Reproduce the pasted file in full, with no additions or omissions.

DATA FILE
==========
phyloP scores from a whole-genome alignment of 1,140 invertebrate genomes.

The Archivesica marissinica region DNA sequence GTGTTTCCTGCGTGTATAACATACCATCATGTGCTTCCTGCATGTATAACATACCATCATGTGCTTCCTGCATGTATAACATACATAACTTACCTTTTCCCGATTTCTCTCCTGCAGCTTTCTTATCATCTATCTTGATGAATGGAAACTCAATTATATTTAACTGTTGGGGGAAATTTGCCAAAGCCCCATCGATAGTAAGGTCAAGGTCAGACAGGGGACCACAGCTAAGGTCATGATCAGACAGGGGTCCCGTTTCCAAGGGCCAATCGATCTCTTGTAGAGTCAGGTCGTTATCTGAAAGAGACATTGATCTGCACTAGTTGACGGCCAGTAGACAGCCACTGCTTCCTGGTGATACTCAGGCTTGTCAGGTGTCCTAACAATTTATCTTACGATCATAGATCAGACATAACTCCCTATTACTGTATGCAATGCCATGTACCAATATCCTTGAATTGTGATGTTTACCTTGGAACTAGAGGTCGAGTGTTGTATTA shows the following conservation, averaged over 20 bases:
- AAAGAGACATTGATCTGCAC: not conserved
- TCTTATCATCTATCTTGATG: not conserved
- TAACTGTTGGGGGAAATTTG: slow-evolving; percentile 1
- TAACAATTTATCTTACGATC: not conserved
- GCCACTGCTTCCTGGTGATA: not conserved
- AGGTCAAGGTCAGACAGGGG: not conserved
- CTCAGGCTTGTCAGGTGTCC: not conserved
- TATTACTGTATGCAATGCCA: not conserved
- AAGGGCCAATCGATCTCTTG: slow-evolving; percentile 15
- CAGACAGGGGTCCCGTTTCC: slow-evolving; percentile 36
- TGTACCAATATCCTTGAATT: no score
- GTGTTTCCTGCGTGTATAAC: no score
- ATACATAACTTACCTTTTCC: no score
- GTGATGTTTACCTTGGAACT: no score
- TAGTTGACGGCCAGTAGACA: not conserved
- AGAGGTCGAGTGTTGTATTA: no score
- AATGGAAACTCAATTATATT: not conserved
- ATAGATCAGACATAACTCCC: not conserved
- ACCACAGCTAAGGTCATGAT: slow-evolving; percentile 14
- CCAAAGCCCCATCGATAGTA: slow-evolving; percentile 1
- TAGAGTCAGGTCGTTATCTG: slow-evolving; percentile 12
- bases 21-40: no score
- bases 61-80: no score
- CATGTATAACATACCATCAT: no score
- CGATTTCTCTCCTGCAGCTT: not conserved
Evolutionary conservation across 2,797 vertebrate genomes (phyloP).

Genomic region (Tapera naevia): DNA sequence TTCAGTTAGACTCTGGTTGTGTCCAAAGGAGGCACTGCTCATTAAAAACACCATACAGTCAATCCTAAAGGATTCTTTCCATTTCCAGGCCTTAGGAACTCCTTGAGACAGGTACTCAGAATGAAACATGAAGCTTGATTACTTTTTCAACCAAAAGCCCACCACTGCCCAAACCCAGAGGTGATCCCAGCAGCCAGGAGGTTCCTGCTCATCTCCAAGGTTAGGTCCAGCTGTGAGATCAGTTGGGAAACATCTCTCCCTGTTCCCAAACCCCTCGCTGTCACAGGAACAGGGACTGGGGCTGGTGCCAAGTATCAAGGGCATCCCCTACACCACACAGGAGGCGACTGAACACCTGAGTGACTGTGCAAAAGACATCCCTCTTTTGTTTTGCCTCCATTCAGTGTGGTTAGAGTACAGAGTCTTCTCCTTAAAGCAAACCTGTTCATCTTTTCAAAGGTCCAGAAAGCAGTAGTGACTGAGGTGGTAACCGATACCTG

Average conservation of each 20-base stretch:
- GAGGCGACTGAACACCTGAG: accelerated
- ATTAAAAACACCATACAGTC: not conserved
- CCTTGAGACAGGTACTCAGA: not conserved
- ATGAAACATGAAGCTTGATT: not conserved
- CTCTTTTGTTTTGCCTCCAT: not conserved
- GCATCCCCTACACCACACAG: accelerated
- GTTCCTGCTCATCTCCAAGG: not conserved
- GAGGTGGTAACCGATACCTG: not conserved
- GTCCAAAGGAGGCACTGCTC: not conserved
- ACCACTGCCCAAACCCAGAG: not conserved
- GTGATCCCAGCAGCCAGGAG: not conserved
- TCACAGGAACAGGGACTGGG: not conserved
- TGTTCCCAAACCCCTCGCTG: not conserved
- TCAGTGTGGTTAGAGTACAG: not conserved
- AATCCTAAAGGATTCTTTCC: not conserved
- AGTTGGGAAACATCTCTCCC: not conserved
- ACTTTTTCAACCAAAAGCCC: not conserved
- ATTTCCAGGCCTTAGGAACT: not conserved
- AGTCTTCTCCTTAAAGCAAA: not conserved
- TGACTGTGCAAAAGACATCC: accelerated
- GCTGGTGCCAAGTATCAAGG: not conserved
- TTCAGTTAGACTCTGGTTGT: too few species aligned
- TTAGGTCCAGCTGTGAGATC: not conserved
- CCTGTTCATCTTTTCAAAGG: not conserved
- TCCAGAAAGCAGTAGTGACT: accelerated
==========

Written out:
phyloP scores from a whole-genome alignment of 1,140 invertebrate genomes.

The Archivesica marissinica region DNA sequence GTGTTTCCTGCGTGTATAACATACCATCATGTGCTTCCTGCATGTATAACATACCATCATGTGCTTCCTGCATGTATAACATACATAACTTACCTTTTCCCGATTTCTCTCCTGCAGCTTTCTTATCATCTATCTTGATGAATGGAAACTCAATTATATTTAACTGTTGGGGGAAATTTGCCAAAGCCCCATCGATAGTAAGGTCAAGGTCAGACAGGGGACCACAGCTAAGGTCATGATCAGACAGGGGTCCCGTTTCCAAGGGCCAATCGATCTCTTGTAGAGTCAGGTCGTTATCTGAAAGAGACATTGATCTGCACTAGTTGACGGCCAGTAGACAGCCACTGCTTCCTGGTGATACTCAGGCTTGTCAGGTGTCCTAACAATTTATCTTACGATCATAGATCAGACATAACTCCCTATTACTGTATGCAATGCCATGTACCAATATCCTTGAATTGTGATGTTTACCTTGGAACTAGAGGTCGAGTGTTGTATTA shows the following conservation, averaged over 20 bases:
- AAAGAGACATTGATCTGCAC: not conserved
- TCTTATCATCTATCTTGATG: not conserved
- TAACTGTTGGGGGAAATTTG: slow-evolving; percentile 1
- TAACAATTTATCTTACGATC: not conserved
- GCCACTGCTTCCTGGTGATA: not conserved
- AGGTCAAGGTCAGACAGGGG: not conserved
- CTCAGGCTTGTCAGGTGTCC: not conserved
- TATTACTGTATGCAATGCCA: not conserved
- AAGGGCCAATCGATCTCTTG: slow-evolving; percentile 15
- CAGACAGGGGTCCCGTTTCC: slow-evolving; percentile 36
- TGTACCAATATCCTTGAATT: no score
- GTGTTTCCTGCGTGTATAAC: no score
- ATACATAACTTACCTTTTCC: no score
- GTGATGTTTACCTTGGAACT: no score
- TAGTTGACGGCCAGTAGACA: not conserved
- AGAGGTCGAGTGTTGTATTA: no score
- AATGGAAACTCAATTATATT: not conserved
- ATAGATCAGACATAACTCCC: not conserved
- ACCACAGCTAAGGTCATGAT: slow-evolving; percentile 14
- CCAAAGCCCCATCGATAGTA: slow-evolving; percentile 1
- TAGAGTCAGGTCGTTATCTG: slow-evolving; percentile 12
- bases 21-40: no score
- bases 61-80: no score
- CATGTATAACATACCATCAT: no score
- CGATTTCTCTCCTGCAGCTT: not conserved
Evolutionary conservation across 2,797 vertebrate genomes (phyloP).

Genomic region (Tapera naevia): DNA sequence TTCAGTTAGACTCTGGTTGTGTCCAAAGGAGGCACTGCTCATTAAAAACACCATACAGTCAATCCTAAAGGATTCTTTCCATTTCCAGGCCTTAGGAACTCCTTGAGACAGGTACTCAGAATGAAACATGAAGCTTGATTACTTTTTCAACCAAAAGCCCACCACTGCCCAAACCCAGAGGTGATCCCAGCAGCCAGGAGGTTCCTGCTCATCTCCAAGGTTAGGTCCAGCTGTGAGATCAGTTGGGAAACATCTCTCCCTGTTCCCAAACCCCTCGCTGTCACAGGAACAGGGACTGGGGCTGGTGCCAAGTATCAAGGGCATCCCCTACACCACACAGGAGGCGACTGAACACCTGAGTGACTGTGCAAAAGACATCCCTCTTTTGTTTTGCCTCCATTCAGTGTGGTTAGAGTACAGAGTCTTCTCCTTAAAGCAAACCTGTTCATCTTTTCAAAGGTCCAGAAAGCAGTAGTGACTGAGGTGGTAACCGATACCTG

Average conservation of each 20-base stretch:
- GAGGCGACTGAACACCTGAG: accelerated
- ATTAAAAACACCATACAGTC: not conserved
- CCTTGAGACAGGTACTCAGA: not conserved
- ATGAAACATGAAGCTTGATT: not conserved
- CTCTTTTGTTTTGCCTCCAT: not conserved
- GCATCCCCTACACCACACAG: accelerated
- GTTCCTGCTCATCTCCAAGG: not conserved
- GAGGTGGTAACCGATACCTG: not conserved
- GTCCAAAGGAGGCACTGCTC: not conserved
- ACCACTGCCCAAACCCAGAG: not conserved
- GTGATCCCAGCAGCCAGGAG: not conserved
- TCACAGGAACAGGGACTGGG: not conserved
- TGTTCCCAAACCCCTCGCTG: not conserved
- TCAGTGTGGTTAGAGTACAG: not conserved
- AATCCTAAAGGATTCTTTCC: not conserved
- AGTTGGGAAACATCTCTCCC: not conserved
- ACTTTTTCAACCAAAAGCCC: not conserved
- ATTTCCAGGCCTTAGGAACT: not conserved
- AGTCTTCTCCTTAAAGCAAA: not conserved
- TGACTGTGCAAAAGACATCC: accelerated
- GCTGGTGCCAAGTATCAAGG: not conserved
- TTCAGTTAGACTCTGGTTGT: too few species aligned
- TTAGGTCCAGCTGTGAGATC: not conserved
- CCTGTTCATCTTTTCAAAGG: not conserved
- TCCAGAAAGCAGTAGTGACT: accelerated